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IRDA BEST COVER Award Winner Ryan Meyer: “I wanted something that pops, but also a cover that feels simple yet busy.”


Tempest: Poems was the winner for BEST COVER DESIGN/Fiction in the 2021 IndieReader Discovery Awards, where undiscovered talent meets people with the power to make a difference.

Following find an interview with author Ryan Meyer.

What is the name of the book and when was it published?

Tempest: Poems was published on March 1, 2021.

What’s the book’s first line?

“You’re crowded by sunsets / And forged from pink flamingo sunsets / That call you on Friday nights / Just when you’ve opened the bottle of pinot / From that trip to Wine Country.” – from “Flamingo”

What’s the book about? Give us the “pitch.”

Tempest explores fear, hope, and self-identity through striking fictional vignettes and surreal personal accounts. It is thus a marriage between the dichotomies of musical, rhythmic poetic dialogue, and the deeper, innate anxieties that accompany change. Discover your truest self and brave the Tempest.

What inspired you to write the book? A particular person? An event?

A good amount of these poems have been floating around in my notes for years, but it was really the coming to terms with myself more as a writer, a person, and a member of the LGBTQ+ community that made up what this book ultimately became. My personal journey, the events within and surrounding it, and of course my passion for writing fictional stories kept the ball rolling for my sophomore book of poems. Music is also a big inspiration for me; I quote a Deftones song to introduce the book, and I’d be lying if I said I might have been thinking of their Gore album when I decided on the final cover for this book. And “Tempest” may or may not also be the title of another Deftones song.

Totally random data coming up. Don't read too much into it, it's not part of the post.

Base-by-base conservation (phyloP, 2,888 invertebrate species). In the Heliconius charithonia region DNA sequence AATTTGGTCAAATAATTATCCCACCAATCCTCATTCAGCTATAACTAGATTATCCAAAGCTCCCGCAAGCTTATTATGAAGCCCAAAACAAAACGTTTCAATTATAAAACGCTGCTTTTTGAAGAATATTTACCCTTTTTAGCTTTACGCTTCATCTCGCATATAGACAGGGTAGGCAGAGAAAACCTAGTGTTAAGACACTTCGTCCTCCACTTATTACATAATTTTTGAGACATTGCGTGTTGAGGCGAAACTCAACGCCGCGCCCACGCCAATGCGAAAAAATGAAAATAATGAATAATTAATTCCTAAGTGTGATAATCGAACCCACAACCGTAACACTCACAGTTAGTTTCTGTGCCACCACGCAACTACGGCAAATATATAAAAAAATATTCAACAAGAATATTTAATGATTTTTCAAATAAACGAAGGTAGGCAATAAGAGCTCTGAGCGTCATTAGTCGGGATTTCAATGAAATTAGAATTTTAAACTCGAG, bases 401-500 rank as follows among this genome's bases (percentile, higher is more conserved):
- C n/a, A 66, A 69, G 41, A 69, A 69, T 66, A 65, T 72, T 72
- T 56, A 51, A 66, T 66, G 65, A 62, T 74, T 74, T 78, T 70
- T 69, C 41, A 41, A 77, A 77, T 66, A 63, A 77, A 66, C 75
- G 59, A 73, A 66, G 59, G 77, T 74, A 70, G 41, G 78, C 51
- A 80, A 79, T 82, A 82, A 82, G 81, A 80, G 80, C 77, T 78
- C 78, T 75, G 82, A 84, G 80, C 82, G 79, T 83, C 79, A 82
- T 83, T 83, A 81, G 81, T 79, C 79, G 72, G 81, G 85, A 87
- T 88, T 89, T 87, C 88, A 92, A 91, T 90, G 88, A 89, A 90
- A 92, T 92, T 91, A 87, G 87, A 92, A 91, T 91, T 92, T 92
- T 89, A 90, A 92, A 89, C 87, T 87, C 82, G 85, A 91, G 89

What’s the most distinctive thing about the main character? Who-real or fictional-would you say the character reminds you of?

There’s not one central character I focused on across every poem, but a lot of what each piece’s narrators have in common are their shared curiosities, their anxieties regarding what the future holds, and their connections with nature, which I tried to inject a lot of into this book. The way nature keeps us grounded when so many aspects of life can feel so uncertain and bigger than ourselves. For some of these poems, the narrators are definitely reflections of myself.

What’s the main reason someone should really read this book?

For starters, everyone should read more poetry! Poems are so unique because anyone can draw something different individually, relate to poems in so many ways. But I do hope readers can discover something about themselves while reading this book. I like to say that Tempest is for those struggling with who they are, for people trying to figure it all out. I hope the beauty in poetry can make readers feel less alone in their own personal storms.

Did you design the cover yourself?  If not, who did and how did you find them (they did another cover you admired, they were recommended, etc)?